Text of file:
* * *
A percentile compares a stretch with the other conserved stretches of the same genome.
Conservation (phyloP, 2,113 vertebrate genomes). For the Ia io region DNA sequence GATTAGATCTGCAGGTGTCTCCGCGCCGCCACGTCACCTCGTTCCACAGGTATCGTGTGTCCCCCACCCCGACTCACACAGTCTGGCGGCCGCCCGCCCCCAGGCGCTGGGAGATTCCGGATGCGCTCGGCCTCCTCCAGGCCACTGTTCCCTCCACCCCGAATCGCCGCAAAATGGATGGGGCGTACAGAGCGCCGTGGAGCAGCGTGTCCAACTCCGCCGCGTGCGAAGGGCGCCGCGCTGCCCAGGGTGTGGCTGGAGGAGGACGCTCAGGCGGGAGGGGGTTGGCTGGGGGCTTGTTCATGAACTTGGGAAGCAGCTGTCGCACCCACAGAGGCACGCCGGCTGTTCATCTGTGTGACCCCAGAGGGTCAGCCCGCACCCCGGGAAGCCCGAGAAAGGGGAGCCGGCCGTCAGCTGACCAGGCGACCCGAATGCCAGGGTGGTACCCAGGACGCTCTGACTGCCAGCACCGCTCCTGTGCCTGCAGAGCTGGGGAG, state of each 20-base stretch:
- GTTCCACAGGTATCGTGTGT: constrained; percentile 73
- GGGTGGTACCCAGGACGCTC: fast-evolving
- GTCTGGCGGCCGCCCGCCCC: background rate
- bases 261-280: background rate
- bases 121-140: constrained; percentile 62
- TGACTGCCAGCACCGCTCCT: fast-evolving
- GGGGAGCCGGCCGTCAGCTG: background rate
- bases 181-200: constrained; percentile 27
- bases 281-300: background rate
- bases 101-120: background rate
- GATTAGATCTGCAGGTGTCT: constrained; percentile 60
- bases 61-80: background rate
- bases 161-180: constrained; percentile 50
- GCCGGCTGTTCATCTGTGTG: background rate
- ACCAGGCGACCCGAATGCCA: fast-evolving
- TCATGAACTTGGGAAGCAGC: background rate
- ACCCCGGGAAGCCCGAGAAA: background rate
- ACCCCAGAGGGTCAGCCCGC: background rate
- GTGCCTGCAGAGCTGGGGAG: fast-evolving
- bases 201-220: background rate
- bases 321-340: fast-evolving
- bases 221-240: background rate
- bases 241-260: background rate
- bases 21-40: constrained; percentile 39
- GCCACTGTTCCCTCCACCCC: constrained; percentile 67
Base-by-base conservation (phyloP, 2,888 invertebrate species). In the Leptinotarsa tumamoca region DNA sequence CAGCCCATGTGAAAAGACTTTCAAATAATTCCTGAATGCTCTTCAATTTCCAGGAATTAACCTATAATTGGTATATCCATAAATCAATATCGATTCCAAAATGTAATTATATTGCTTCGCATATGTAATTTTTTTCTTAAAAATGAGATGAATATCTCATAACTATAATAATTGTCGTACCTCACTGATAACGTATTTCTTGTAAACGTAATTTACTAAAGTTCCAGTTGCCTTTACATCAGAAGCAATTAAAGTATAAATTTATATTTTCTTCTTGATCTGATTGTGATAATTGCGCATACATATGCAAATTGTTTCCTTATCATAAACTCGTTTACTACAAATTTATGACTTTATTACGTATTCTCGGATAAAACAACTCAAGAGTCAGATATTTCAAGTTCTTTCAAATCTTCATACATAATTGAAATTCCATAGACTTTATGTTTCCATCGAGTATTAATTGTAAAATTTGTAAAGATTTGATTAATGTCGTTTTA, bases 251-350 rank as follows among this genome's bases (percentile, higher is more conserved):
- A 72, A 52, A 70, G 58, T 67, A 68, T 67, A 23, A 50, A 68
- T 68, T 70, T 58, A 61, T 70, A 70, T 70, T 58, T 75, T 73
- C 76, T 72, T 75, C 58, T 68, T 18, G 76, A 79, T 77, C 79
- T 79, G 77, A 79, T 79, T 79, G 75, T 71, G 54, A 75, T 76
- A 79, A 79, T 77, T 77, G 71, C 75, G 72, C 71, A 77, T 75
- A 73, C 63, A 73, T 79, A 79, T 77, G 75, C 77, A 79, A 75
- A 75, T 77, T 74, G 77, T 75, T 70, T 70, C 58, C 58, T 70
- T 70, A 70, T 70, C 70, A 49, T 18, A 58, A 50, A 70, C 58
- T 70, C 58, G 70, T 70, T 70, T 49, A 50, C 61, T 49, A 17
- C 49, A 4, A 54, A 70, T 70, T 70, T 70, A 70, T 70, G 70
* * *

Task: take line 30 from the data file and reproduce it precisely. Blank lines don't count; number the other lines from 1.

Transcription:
- T 68, T 70, T 58, A 61, T 70, A 70, T 70, T 58, T 75, T 73